After executive meeting…
GHRA outlines its stand on current issues
Guyana Chronicle
February 9, 2002

GUYANA Human Rights Association (GHRA), at its quarterly executive meeting, last Saturday welcomed the creation of the Judicial Reform Committee (JRC) by Chancellor of the Judiciary, Justice Desiree Bernard.

The organisation saw the appointment as an opportunity to address some long standing problems and decided to make submissions to the body on the issues of alternative and inconsistent sentencing and abolition of preliminary inquiries (PIs) into indictable charges to expedite the work of the Courts.

A release said the caucus also discussed the review on Police shootings over the past 20 years, which is to be published shortly.

Following resolutions passed at their annual general meeting last December, the executives explored, as well, ways in which GHRA can begin to monitor essential services.

Regarding the role of the Public Utilities Commission (PUC), they agreed that GHRA should look at how it could support the work of consumer groups to make representation at public hearings, which it will continue to observe.

The statement said concern over the vulnerability of young people, especially girl children, to abuse and the apparent failure of the Courts to adequately protect them were agenda topics, too.

GHRA said its attention has been drawn to cases of abused minors in rural areas where more effective action by magistrates could have brought the perpetrators to justice and added that the Ministry of Education announcement to deepen the anti-truancy campaign was also welcome.

The watchdog grouping said, however, it remains concerned that the identities of children ensnared by the blitz should not be disclosed.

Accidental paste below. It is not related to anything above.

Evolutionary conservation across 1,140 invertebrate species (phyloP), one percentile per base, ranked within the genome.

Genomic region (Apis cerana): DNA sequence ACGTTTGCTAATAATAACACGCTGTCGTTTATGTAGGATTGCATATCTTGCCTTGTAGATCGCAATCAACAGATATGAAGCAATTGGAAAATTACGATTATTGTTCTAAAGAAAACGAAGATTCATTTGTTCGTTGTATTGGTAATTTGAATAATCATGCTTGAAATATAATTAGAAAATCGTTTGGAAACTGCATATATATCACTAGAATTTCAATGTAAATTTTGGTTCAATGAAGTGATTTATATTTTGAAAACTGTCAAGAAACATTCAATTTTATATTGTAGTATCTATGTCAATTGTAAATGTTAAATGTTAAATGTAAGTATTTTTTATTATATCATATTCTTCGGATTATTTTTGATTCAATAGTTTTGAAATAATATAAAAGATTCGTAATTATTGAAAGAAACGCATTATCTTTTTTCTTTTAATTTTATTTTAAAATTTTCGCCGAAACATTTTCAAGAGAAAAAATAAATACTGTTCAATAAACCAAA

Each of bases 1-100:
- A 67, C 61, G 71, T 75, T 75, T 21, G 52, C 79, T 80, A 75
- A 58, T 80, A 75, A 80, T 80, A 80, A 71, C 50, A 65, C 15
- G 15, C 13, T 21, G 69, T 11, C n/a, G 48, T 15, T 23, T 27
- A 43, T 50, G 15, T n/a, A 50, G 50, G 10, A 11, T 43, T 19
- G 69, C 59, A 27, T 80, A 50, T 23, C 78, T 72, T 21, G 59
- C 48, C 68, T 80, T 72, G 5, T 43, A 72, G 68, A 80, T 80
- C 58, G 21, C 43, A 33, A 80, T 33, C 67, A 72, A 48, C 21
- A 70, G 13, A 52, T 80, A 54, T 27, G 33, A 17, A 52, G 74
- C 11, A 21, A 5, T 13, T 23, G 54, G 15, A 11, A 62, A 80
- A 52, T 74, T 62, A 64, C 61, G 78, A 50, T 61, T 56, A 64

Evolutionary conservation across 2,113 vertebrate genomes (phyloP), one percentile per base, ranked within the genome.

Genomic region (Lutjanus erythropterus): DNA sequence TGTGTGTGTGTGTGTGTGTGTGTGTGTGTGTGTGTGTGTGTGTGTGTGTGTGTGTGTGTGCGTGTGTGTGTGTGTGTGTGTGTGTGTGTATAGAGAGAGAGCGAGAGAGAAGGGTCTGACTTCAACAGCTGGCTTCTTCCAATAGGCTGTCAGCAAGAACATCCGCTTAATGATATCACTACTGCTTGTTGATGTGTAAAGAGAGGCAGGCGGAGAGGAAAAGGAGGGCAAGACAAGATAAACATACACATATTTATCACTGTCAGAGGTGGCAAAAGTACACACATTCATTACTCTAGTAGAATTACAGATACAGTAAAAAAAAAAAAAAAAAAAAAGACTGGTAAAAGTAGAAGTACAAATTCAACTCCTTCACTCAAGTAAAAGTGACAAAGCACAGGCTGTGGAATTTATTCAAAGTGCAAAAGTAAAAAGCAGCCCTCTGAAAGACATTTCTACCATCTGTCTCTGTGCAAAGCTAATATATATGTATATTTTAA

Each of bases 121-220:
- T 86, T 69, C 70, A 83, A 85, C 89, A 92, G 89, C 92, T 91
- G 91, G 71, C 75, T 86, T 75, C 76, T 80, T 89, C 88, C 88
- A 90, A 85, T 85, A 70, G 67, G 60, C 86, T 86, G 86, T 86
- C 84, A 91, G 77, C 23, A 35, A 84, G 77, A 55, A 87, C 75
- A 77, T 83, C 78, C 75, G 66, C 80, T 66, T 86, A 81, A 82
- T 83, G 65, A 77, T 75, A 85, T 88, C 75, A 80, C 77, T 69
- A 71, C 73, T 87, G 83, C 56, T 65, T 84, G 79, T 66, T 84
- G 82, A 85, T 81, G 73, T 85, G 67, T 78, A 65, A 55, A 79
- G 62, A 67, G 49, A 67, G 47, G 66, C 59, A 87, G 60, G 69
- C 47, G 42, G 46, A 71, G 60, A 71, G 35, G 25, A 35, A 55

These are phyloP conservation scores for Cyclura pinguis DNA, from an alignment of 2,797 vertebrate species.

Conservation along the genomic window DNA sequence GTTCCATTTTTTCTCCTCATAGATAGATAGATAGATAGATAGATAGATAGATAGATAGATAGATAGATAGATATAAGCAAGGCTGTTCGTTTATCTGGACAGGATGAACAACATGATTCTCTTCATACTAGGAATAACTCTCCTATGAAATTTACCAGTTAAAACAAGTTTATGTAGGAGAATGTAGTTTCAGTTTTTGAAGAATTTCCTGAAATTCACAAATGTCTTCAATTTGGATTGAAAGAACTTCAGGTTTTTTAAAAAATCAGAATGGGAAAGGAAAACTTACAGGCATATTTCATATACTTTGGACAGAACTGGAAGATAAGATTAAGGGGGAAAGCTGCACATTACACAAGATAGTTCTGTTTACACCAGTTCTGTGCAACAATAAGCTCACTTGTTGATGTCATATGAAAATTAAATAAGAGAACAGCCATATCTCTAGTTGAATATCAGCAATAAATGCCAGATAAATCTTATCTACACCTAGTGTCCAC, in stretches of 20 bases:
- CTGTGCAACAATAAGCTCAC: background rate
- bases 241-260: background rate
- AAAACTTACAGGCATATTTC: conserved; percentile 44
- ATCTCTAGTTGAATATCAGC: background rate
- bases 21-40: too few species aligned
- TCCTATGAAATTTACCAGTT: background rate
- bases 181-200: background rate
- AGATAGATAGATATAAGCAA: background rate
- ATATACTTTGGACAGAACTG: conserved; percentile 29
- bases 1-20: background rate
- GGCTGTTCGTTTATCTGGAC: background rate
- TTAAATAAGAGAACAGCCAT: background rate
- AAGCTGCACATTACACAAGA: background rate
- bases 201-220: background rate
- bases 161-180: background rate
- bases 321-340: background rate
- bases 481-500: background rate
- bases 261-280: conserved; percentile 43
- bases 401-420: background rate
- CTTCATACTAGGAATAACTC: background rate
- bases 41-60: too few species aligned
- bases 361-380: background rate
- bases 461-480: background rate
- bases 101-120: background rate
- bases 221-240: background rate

The statement expressed outrage at the recent High Court decision to effectively block any further action on the death of Mohammed Shafeek at the hands of the Police.

A coroner’s inquest had found that a named cop was criminally responsible for the killing of the Canal Number Two Polder, West Bank Demerara fisherman in the lock-ups at Brickdam Police Station, Georgetown.

GHRA said it feels both the substance and the procedural aspects of the case should be the source of grave public concern, as the holding of inquests has always required extraordinary pressure and judgements of the High Court nature only serve as further disincentives.

GHRA called for the discontinuation of the practice of suppressing verdicts from such inquiries, saying they are the principal legal mechanisms available to deter excessive use of force, instead of giving a blank cheque to elements in the Police Force inclined to execute extra-judicially.

As the criticised judgement seems to exhaust domestic remedies, the next step would be to have the matter taken to the United Nations Human Rights Committee, using the Optional Protocol, or to the Inter-American Commission on Human Rights, the statement said.

Commenting on the recently staged mini-bus strike, GHRA lamented the absence of effective organisation and representation of the operators for resolving industrial disputes.

The statement said, without such mechanisms, the travelling public is vulnerable to political opportunists who seek to confuse the situation for their own ends.

“More effective organisation would allow mini-bus operators to express their grievances against excessive fines and uneven treatment by Police officers,” GHRA posited.